Students learn geometry at almost every grade level. Elementary students learn the basics of geometry: shapes and counting the number of sides. Middle school student begin learning how to find the volume and area of circles and squares. High school students jump into geometry with Euclidean/Plane Geometry and Symmetry & Tessellations. College students can take their knowledge from high school geometry to the next level and learn about Spherical Geometry, Hyperbolic Geometry, as well as Riemannian Geometry and Fourth Dimensional Geometry. No matter the grade level your student is in, we have expert tutors that will help students understand and conceptualize what they need to know in their geometry class.
What is it?
Euclidean/Plane Geometry is the study of flat space. Between every pair of points there is a unique line segment which is the shortest curve between those two points. These line segments can be extended to lines. Lines are infinitely long in both directions and for every pair of points on the line the segment of the line between them is the shortest curve that can be drawn between them. All of these ideas can be described by drawing on a flat piece of paper. From the laws of Euclidean Geometry, we get the famous Pythagorean Theorem.
Non-Euclidean Geometry is any geometry that is different from Euclidean geometry. It is a consistent system of definitions, assumptions, and proofs that describe such objects as points, lines and planes. The two most common non-Euclidean geometries are spherical geometry and hyperbolic geometry. The essential difference between Euclidean geometry and these two non-Euclidean geometries is the nature of parallel lines: In Euclidean geometry, given a point and a line, there is exactly one line through the point that is in the same plane as the given line and never intersects it. In spherical geometry there are no such lines. In hyperbolic geometry there are at least two distinct lines that pass through the point and are parallel to (in the same plane as and do not intersect) the given line.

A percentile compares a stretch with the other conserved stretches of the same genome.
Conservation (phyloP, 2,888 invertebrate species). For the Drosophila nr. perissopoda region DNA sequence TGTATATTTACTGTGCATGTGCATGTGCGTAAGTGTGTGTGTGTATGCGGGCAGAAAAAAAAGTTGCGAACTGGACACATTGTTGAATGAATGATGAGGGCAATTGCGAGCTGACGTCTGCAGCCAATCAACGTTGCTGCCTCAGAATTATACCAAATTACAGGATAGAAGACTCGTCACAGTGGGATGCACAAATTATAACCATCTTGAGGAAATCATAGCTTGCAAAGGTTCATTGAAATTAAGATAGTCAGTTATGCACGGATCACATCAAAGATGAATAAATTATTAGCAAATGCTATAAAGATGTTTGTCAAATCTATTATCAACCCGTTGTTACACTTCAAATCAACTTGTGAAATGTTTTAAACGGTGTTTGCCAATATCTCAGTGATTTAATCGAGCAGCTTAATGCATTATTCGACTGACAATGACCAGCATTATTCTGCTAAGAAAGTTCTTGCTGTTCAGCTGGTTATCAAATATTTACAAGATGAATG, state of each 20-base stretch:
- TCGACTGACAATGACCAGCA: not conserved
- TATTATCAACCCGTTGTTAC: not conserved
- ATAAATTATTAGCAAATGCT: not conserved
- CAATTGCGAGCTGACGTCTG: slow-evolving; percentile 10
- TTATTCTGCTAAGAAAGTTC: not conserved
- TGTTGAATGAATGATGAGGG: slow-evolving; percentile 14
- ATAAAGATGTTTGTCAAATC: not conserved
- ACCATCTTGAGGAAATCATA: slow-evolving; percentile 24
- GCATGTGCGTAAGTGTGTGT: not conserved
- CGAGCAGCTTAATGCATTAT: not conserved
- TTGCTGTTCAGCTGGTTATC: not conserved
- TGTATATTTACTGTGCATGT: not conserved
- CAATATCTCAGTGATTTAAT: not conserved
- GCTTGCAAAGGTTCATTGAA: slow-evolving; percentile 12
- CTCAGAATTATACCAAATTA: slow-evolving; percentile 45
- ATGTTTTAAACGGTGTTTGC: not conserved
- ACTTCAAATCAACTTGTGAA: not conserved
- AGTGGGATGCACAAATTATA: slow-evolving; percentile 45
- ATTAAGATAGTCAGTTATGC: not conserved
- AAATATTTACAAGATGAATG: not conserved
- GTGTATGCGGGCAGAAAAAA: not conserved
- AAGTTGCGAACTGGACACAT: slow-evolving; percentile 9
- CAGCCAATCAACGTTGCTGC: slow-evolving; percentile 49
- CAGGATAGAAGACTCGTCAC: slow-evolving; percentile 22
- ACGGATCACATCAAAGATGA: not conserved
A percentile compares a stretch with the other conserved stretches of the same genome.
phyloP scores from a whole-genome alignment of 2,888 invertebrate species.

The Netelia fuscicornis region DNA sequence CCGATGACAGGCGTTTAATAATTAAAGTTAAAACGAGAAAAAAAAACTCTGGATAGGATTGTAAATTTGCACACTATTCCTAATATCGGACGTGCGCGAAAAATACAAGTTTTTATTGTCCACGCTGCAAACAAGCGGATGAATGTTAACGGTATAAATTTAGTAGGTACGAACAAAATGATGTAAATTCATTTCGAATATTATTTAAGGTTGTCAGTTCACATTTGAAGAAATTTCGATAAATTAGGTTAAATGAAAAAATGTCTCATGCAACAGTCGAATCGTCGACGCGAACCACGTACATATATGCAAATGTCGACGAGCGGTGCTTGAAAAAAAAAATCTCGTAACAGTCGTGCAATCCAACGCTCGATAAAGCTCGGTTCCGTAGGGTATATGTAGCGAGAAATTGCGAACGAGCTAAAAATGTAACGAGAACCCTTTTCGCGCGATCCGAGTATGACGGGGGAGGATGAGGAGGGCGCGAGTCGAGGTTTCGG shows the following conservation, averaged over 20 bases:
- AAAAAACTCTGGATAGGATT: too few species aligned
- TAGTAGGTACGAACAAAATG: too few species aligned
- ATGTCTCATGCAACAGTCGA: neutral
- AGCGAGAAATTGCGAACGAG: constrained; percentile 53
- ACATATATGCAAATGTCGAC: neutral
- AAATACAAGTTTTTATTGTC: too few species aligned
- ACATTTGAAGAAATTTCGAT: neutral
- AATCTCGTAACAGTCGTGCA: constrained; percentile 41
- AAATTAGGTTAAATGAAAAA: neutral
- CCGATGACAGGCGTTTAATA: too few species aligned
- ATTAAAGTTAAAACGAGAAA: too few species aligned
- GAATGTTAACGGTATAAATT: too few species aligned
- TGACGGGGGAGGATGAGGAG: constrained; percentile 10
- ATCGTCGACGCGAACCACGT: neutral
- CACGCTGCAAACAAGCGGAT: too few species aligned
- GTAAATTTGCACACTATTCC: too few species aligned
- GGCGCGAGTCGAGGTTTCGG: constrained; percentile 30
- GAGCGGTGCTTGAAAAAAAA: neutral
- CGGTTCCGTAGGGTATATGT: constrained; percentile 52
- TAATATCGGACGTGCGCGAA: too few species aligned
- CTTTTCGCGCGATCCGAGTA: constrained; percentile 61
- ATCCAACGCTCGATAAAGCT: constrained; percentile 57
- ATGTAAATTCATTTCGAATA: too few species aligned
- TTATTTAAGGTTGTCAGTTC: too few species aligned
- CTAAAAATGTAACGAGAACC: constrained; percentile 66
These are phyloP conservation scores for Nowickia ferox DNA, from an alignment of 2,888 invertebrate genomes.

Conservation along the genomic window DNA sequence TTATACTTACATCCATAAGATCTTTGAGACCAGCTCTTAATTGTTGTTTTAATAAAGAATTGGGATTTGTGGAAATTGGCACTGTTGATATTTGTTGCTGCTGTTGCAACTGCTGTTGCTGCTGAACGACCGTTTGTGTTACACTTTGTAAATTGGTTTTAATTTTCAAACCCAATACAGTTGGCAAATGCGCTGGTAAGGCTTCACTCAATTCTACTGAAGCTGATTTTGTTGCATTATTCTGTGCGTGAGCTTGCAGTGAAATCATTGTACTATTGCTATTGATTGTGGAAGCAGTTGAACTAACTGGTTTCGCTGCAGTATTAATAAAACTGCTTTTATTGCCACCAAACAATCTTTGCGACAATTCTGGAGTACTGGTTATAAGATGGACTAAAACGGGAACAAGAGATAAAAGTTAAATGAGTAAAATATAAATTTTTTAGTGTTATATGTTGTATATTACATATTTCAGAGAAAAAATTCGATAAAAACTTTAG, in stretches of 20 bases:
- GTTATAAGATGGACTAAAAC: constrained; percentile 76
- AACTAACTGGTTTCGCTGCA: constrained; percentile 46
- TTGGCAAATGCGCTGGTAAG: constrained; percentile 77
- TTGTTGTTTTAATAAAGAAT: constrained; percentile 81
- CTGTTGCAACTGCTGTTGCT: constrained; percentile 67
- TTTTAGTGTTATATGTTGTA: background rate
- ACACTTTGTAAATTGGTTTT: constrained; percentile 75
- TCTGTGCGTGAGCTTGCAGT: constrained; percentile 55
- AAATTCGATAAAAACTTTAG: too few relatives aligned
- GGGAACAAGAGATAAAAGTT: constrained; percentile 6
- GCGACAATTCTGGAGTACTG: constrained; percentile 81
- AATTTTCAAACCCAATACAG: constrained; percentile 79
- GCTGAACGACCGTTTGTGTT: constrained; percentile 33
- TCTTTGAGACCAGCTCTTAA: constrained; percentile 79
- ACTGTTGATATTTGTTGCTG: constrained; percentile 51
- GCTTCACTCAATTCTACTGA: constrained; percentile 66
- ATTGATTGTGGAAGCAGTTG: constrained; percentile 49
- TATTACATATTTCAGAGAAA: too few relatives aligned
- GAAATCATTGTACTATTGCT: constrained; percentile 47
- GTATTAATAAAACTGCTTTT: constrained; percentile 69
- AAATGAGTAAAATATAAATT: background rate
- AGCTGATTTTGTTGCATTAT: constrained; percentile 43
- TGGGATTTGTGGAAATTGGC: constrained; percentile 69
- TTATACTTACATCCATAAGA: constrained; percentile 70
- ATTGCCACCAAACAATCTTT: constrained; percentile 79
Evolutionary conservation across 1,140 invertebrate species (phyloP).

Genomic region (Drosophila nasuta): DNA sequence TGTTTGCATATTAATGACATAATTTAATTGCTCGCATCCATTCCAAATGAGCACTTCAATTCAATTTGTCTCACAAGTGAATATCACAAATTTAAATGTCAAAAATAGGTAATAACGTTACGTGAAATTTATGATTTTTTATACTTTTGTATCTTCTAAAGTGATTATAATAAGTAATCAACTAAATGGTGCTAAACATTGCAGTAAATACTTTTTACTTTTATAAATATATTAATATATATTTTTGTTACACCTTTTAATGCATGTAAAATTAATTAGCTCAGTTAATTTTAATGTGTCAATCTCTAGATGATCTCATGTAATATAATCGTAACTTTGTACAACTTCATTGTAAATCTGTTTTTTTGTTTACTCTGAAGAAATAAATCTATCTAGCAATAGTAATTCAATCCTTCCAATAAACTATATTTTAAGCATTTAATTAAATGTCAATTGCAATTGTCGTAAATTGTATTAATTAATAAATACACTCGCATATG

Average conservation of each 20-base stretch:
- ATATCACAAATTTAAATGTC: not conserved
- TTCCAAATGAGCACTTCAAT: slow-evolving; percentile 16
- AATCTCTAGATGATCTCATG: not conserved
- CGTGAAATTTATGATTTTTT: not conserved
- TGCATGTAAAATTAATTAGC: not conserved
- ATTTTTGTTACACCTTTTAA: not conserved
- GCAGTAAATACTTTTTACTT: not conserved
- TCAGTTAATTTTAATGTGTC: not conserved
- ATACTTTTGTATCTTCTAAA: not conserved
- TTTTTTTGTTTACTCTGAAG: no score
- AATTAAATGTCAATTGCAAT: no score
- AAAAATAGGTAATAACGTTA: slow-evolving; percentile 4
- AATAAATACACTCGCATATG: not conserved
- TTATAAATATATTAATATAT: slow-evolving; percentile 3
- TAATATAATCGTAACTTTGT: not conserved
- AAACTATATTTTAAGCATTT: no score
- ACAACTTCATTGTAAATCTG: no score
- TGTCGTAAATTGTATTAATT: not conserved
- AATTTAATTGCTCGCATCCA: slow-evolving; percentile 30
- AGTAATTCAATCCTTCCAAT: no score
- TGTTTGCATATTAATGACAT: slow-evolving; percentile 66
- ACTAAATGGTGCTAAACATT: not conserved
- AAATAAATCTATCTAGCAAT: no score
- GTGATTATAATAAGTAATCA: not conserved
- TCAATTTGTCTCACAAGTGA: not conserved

Riemannian Geometry is the study of curved surfaces and higher dimensional spaces. For example, you might have a cylinder, or a sphere and your goal is to find the shortest curve between any pair of points on such a curved surface, also known as a minimal geodesic. Or you may look at the universe as a three dimensional space and attempt to find the distance between/around several planets.
We make finding a qualified and experienced geometry tutor easy. Whether you are in need of a little extra help or someone who can teach the subject from scratch, hiring a professional tutor can make a dramatic impact on a student’s performance. Every geometry tutor we provide has a college degree in mathematics, science, or a related field of study, like engineering. Our goal is to provide a geometry tutor that can make understanding the concepts simple and straightforward. We are so confident in our geometry tutors that you can meet with them for free. Just ask your tutoring coordinator about our Meet and Greet program.
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